Research:Emerging Technical Communities

This page is to keep track of research work being done as part of technical contributors emerging communities metric definition project.

Project GoalEdit

Tracked in Phabricator:
task T250284

The goal of this project is to identify wiki communities that are emerging that can benefit from more automation (bots/tools) when it comes to manage the growth of content. In order to find meaningful metrics that would allow us to find these emerging communities we did quite a bit of data exploration. The reader interested in the data exploration journey should firstly read the #Explorations section below.

Based on our findings we provide a set of next steps and recommendations for the Technical Engagement team.

RecommendationEdit

Base AssumptionEdit

In the data exploration stage we looked a different ways to dissect the data, after some tryouts we excluded bots/editors ratio as an indicator of an emerging community. We learned that technical contributors mainly worked on content articles and acknowledged that the content size of a wiki is not correlated with its editing activity level.

As a result of our exploration we settle in identifying "emerging communities that might benefit from more tooling" by looking mainly at two variables:

  1. The amount of edits on that wiki that are done by non-bots and
  2. The amount of content pages that a wiki has.

We also look at the amount of distinct bots that edit that wiki as a dependent variable. Our basic assumption is that, for a wiki to be healthy, automation is needed once the number of content pages is over a certain threshold.

How to identify a community that might be underserved by technical contributors (bot/tool builders)Edit

We decided to choose "monthly non-bot edits" as the major metric to measure the need for automation/bots and "number of content pages" of a wiki as the secondary metric.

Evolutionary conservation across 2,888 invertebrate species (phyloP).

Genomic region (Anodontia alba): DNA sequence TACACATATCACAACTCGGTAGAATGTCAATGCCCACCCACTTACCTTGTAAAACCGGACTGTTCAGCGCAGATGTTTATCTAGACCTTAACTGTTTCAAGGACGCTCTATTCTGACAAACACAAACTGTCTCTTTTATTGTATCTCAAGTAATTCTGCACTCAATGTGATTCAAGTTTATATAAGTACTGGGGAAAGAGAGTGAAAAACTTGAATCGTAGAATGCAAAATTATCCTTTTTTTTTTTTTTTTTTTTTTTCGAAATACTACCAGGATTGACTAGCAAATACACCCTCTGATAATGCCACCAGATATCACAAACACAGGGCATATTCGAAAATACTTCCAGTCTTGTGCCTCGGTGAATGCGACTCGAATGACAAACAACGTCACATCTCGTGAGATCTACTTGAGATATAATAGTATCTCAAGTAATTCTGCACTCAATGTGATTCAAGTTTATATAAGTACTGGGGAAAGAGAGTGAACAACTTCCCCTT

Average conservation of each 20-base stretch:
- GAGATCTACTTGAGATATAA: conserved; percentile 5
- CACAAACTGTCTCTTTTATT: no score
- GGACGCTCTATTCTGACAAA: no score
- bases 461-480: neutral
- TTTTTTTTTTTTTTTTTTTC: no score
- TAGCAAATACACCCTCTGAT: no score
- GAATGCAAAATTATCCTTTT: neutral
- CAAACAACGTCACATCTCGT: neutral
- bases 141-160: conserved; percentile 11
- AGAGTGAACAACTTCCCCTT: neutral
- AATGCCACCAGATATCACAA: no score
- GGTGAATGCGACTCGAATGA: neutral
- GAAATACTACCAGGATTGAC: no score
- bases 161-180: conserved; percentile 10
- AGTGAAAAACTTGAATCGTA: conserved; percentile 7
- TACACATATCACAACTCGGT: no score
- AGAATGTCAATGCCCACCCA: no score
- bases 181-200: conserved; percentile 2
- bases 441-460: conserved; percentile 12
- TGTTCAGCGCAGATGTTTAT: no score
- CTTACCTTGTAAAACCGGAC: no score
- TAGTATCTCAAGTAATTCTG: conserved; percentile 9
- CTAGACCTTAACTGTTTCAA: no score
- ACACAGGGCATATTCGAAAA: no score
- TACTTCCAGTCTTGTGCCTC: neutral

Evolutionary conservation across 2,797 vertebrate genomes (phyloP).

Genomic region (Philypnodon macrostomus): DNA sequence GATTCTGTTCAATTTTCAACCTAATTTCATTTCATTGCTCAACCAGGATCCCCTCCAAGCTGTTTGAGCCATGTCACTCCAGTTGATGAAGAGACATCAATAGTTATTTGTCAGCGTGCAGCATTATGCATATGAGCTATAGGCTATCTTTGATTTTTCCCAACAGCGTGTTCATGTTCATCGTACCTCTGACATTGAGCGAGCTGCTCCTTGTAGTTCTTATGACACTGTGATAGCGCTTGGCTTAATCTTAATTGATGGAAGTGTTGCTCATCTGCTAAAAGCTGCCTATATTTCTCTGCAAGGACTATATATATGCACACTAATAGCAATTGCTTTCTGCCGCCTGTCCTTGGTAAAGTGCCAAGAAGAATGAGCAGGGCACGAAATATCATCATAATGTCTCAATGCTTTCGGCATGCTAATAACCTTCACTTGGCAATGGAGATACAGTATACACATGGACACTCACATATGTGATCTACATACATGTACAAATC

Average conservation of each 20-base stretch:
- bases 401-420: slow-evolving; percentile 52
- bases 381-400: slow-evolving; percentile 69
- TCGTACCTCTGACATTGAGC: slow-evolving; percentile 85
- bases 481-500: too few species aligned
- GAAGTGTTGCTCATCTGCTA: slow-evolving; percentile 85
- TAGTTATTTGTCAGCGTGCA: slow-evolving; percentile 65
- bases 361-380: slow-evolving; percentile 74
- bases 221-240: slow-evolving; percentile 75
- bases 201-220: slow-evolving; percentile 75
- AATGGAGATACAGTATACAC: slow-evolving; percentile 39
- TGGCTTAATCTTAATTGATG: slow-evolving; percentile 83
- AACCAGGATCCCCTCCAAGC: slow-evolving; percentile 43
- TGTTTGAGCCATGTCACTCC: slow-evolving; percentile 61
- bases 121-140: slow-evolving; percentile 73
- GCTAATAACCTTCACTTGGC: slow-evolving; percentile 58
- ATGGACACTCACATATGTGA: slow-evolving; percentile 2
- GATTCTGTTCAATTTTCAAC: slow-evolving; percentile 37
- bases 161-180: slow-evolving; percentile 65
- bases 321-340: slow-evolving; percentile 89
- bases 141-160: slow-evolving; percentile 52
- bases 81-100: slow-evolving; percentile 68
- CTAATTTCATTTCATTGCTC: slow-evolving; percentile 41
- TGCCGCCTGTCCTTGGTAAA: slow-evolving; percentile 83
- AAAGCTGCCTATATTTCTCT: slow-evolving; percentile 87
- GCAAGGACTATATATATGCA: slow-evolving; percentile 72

We first group wikis by its current number of "monthly bot editors" , "monthly non-bot edits" and "content pages". In this classification we look for outliers, wikis with a large number of content pages and a large number of "manual" edits but few bots, or wikis with large number of content pages but few edits and bots overall.

This might indicate a community that needs help developing tooling to be able to keep up with growth of their wiki. Before reaching out to the community at hand we need to look at other external markers like user pageviews for that wiki and overall edit history. These last two can be assessed via Wikistats. "Liveness" of talk pages is also an interesting one to asses whether there is a community behind the edits.


What is the ideal number of bots?Edit

Given the relationship between non-bot edits and bot editors is not linear (Figure 1, Figure 2) we use percentiles to define the suggested number of bot editors to match its editing activity level.

 
Figure 1: Correlation of non-bot edits and bot editors (data timeframe: 2020-04-01~2020-04-30)
 
Figure 2:  Correlation of non-bot edits and bot editors in low value area (Data timeframe: 2020-04-01~2020-04-30)
Table 1: Percentile of monthly nonbot edits, content page, monthly bot editors (Data timeframe: 2020-04-01~2020-05-31)
Percentile Nonbot_edits in April Nonbot_edits in May Content page Avg of monthly bot_editors
0.25 221 246 2869 2.5
0.5 962 983 10541 5